- Like it or not, the important assessment of intermediate stages of AGI development is going to be qualitative. Objectively measurable milestones are really useful for testing, tuning and tweaking algorithms, when used in the context of a deep understanding and appreciation of the qualitative intermediate-stage goals.... But they should not really be the crux of the project, IMO...
- Of course, this is a separate issue from the AGI design itself, and folks could pursue the OpenCogPrime design in a manner tightly driven by narrowly defined objective milestones. I just doubt this is the most productive approach.
A narrow-AI surely can't overfit a well-selected set of milestones, can it?
Yes, it can. Take the example of 20 simple and heterogeneous milestone tests. All you need to do is create a narrow-AI approach to each one of the 20 problems separately, perhaps using the OpenCog tools which are easily customizable to yield narrow-AI solutions to particular problems, and then wrap up these 20 specialized solutions inside OpenCog's common external interface ... On the most trivial level, one could create a separate MindAgent for each of the 20 test problems, with each of these specialized MindAgents drawing on more general MindAgents such as PLN, MOSEs, etc.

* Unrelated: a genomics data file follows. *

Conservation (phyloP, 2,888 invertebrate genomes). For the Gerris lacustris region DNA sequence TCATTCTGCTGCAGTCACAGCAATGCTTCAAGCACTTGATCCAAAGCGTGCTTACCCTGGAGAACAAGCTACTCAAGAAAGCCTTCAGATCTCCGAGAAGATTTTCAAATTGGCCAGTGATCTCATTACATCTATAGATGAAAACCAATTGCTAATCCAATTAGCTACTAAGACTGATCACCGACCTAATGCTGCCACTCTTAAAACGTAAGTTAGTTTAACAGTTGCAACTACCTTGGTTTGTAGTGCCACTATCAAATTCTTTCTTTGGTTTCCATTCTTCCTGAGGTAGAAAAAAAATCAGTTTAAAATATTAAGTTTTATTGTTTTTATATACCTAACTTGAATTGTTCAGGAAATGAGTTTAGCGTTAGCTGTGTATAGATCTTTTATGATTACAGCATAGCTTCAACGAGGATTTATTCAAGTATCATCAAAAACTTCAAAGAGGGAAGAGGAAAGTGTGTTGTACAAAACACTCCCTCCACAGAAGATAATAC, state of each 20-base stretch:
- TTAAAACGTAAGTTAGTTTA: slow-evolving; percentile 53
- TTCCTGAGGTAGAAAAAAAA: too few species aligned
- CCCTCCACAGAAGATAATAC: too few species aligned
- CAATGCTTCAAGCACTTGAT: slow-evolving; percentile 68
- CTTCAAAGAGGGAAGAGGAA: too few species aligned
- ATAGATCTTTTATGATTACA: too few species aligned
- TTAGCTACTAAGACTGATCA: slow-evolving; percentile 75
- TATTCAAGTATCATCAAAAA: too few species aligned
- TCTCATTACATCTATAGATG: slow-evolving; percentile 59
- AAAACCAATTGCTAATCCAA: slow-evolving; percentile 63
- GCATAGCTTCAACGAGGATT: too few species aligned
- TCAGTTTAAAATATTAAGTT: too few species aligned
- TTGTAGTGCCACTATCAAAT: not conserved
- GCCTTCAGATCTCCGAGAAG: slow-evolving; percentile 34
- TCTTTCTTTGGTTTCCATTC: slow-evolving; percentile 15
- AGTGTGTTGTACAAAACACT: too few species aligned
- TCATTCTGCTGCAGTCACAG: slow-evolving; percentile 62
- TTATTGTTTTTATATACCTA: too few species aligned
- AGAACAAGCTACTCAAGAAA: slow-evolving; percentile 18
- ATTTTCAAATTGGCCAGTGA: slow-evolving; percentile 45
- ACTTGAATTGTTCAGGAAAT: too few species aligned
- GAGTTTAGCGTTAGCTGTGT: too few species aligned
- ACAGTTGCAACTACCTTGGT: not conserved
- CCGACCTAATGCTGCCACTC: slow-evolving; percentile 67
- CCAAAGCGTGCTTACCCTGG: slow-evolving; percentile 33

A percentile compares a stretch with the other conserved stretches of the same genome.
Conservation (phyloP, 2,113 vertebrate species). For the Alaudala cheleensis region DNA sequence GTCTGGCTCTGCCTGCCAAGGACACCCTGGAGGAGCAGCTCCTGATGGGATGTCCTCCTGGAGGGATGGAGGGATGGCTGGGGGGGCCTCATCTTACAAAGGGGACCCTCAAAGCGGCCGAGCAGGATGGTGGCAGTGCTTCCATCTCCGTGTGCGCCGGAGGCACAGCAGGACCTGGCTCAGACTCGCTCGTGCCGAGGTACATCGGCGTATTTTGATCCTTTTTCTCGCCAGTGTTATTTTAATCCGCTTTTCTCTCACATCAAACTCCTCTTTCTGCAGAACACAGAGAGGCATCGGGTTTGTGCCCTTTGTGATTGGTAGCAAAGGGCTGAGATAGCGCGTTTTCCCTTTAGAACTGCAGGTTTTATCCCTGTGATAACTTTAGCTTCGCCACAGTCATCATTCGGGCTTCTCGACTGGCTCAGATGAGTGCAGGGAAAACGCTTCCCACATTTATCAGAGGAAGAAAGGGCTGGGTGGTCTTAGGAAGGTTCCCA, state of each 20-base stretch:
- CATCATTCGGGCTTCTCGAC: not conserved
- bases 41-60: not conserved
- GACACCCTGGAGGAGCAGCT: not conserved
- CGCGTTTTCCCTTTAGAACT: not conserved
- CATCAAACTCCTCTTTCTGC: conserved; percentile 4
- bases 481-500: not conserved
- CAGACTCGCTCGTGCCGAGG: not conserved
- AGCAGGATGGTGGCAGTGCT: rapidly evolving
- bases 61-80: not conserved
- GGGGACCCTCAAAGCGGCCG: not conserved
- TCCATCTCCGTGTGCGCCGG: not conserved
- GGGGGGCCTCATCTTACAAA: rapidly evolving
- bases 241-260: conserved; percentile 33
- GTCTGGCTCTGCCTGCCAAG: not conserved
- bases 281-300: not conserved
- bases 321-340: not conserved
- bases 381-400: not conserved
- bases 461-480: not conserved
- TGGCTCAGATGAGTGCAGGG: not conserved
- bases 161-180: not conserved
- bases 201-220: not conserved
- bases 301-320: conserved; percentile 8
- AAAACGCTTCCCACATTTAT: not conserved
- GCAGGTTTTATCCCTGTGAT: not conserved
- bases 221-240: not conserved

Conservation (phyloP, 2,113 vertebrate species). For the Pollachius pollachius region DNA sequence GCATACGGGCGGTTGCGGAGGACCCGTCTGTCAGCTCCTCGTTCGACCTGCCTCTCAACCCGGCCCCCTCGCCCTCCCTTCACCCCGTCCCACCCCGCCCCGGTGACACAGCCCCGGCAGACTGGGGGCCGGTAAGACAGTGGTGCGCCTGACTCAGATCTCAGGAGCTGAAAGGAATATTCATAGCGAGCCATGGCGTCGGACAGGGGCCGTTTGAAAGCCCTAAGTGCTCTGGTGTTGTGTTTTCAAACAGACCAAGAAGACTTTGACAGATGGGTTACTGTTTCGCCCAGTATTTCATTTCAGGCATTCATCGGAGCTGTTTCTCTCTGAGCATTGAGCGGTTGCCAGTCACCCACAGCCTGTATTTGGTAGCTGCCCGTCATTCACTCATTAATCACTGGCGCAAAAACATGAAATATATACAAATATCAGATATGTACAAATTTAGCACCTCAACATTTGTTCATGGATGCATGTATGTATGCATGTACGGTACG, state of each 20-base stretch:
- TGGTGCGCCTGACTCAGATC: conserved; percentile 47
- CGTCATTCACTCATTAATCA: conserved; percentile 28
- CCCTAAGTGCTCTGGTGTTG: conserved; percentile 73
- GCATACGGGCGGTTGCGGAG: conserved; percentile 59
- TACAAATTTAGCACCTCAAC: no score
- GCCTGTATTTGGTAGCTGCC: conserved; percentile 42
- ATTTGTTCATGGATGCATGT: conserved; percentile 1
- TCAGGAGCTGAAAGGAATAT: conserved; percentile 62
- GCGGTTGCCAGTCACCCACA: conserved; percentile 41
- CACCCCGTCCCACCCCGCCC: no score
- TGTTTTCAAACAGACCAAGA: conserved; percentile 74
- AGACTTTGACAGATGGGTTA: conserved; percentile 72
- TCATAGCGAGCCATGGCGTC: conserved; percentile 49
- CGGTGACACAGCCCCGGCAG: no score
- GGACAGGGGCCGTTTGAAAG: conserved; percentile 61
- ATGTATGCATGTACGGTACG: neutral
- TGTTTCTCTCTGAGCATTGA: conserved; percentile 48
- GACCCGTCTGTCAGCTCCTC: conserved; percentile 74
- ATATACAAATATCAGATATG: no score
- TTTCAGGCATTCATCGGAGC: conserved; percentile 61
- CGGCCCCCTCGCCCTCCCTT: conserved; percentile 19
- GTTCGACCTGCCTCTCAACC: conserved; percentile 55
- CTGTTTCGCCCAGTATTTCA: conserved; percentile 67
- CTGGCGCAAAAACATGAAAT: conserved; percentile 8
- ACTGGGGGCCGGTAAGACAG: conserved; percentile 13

Furthermore, it's not really clear where the boundary btw this trivial approach and serious AGI design lies.